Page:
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    In addition to gliders, scientists at the Pioneer Array use another type of mobile platform—the REMUS 600 autonomous underwater vehicle, or AUV—to carry out intensive, short-term investigations. Because REMUS AUVs are propeller-driven, they can move more quickly through the water than gliders, capturing high-resolution data on currents, nutrients, and other ocean properties. During a mission, scientists onboard a ship can communicate with a vehicle when it is submerged using an acoustic modem, or by satellite when it comes to the surface. (Photo by Véronique LaCapra, Woods Hole Oceanographic Institution)
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    Salt water, waves, and marine life all take their toll on scientific equipment. To keep the Pioneer and Global Arrays functioning year-round, WHOI maintains two complete sets of every mooring, instrument, and vehicle. Once a year—twice, in the case of Pioneer—WHOI engineers and scientists travel to the arrays, pull everything out of the water, then deploy clean, repaired, and fully charged replacements. Maneuvering thousands of pounds of equipment in unpredictable waters takes considerable muscle, but also skilled coordination and long experience working at sea. (Photo by Ken Kostel, Woods Hole Oceanographic Institution)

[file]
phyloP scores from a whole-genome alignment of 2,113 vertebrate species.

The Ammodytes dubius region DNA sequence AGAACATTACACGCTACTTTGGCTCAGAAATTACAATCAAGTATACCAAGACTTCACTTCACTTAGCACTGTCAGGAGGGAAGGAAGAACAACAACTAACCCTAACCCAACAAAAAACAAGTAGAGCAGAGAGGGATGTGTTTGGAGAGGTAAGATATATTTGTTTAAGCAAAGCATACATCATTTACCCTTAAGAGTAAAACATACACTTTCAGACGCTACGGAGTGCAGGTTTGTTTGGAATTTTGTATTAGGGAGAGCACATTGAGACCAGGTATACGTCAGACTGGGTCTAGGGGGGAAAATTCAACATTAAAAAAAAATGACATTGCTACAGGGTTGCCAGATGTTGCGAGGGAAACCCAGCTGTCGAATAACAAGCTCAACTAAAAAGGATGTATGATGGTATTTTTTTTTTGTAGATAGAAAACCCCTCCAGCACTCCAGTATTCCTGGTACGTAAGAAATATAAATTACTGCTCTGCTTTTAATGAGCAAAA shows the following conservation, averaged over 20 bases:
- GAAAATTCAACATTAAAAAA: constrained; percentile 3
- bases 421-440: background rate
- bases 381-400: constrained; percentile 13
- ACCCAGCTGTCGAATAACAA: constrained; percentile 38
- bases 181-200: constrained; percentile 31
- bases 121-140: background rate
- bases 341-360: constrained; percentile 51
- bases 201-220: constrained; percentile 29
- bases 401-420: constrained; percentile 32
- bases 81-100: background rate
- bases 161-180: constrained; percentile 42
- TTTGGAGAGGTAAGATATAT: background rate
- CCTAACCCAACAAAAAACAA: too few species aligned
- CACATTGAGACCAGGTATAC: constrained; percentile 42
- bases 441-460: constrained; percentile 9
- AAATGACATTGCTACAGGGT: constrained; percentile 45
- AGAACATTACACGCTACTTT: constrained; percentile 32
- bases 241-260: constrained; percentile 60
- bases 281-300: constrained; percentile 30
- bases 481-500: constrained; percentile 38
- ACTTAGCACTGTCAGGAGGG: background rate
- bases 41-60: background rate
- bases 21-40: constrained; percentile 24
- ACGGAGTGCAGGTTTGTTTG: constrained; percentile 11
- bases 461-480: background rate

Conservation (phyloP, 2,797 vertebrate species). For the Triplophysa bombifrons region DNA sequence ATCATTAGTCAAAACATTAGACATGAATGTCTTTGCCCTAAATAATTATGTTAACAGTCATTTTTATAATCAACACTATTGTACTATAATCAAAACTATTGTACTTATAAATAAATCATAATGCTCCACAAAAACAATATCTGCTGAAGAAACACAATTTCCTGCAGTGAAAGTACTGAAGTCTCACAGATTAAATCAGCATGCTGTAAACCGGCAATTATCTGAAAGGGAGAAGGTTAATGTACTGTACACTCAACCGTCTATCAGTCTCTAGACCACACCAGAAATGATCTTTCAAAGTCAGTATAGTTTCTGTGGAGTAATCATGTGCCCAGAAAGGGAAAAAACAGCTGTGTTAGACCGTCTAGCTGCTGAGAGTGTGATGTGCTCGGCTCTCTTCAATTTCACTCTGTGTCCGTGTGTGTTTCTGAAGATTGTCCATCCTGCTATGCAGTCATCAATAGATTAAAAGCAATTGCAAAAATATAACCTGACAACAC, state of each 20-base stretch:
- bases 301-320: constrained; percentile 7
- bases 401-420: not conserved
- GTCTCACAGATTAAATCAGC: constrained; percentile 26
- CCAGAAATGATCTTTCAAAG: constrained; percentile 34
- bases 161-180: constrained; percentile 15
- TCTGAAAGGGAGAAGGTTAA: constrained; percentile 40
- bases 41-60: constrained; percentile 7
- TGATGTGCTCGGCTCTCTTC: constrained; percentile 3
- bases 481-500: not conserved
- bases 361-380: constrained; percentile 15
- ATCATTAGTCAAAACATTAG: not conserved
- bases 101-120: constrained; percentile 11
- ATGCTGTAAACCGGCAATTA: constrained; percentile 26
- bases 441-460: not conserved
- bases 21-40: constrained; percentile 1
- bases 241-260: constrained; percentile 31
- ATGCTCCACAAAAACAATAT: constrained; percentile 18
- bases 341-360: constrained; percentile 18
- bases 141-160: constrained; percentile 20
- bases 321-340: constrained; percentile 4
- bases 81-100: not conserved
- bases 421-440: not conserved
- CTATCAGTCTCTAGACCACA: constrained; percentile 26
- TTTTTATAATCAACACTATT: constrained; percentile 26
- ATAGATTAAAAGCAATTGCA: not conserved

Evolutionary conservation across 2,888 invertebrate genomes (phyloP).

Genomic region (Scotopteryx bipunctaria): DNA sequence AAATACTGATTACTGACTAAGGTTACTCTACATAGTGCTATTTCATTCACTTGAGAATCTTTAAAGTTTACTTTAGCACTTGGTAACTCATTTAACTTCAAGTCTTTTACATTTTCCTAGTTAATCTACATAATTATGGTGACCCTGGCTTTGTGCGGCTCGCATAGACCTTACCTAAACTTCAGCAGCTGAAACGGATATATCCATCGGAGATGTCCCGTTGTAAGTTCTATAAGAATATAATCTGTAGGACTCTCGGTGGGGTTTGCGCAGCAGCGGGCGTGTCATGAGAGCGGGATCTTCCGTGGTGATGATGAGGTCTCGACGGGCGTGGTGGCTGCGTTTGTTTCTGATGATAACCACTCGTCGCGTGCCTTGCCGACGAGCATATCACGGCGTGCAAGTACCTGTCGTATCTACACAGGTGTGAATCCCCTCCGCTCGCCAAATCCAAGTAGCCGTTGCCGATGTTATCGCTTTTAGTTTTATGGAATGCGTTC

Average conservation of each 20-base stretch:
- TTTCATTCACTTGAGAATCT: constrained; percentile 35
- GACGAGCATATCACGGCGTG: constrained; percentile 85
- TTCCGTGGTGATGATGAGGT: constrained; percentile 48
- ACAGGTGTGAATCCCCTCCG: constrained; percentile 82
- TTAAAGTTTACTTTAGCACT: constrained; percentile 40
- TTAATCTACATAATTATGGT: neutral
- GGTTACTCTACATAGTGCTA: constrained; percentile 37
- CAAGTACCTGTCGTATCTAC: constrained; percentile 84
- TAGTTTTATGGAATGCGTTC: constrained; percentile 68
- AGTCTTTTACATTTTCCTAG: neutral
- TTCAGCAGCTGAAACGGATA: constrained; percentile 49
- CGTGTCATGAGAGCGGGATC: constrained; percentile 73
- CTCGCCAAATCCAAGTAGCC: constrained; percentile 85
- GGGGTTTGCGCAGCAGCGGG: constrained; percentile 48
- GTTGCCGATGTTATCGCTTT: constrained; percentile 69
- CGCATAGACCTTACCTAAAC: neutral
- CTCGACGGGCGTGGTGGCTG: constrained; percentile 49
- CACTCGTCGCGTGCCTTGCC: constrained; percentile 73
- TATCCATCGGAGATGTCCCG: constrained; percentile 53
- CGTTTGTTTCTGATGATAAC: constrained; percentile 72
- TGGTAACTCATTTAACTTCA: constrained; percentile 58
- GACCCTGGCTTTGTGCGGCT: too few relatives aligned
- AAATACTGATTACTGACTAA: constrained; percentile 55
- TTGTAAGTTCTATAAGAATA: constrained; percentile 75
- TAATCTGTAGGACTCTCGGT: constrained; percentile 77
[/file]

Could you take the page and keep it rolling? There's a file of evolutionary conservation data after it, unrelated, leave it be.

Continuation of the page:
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    Building and maintaining Global Arrays is an impressive feat of engineering. Moorings at these deep water arrays extend several miles to the ocean floor, making them especially challenging to design, deploy, and recover. They also extend the reach of scientists to parts of the ocean that are difficult to study any other way. (Illustration by Jack Cook, WHOI Graphic Services)
  • 009 OOI_welding_mooring_2015-09-24_Tom_Kleindinst.jpg
    From day one, WHOI has helped transform the OOI from vision to reality. WHOI’s engineers and technicians designed, built, and tested the project’s platforms and instruments to withstand storms, corrosion, shark bites, and other onslaughts of full-time deployment at sea. Now that the program has transitioned from build-out to full operation, WHOI’s job is to keep all the components of the Global and Pioneer Arrays in good working order. Here, a WHOI welder assembles the lower frame of a coastal surface mooring. (Photo by Tom Kleindinst, Woods Hole Oceanographic Institution)
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    The OOI’s moorings, ocean gliders, and propeller-driven autonomous underwater vehicles aren’t just working around the clock to collect oceanographic data—they’re transmitting most of those measurements back to shore in near-real time, via the Iridium satellite network. The rest of the data are recovered when the instruments are brought in for servicing. Researchers, educators, and anyone else with access to an Internet connection can download the data for free using the OOI data portal. The information is already yielding scientific insights: WHOI researchers recently used data from an OOI glider to help reveal previously unknown marine circulation patterns at the edge of the continental shelf. (Photo courtesy of Kent Sheasley, Woods Hole Oceanographic Institution)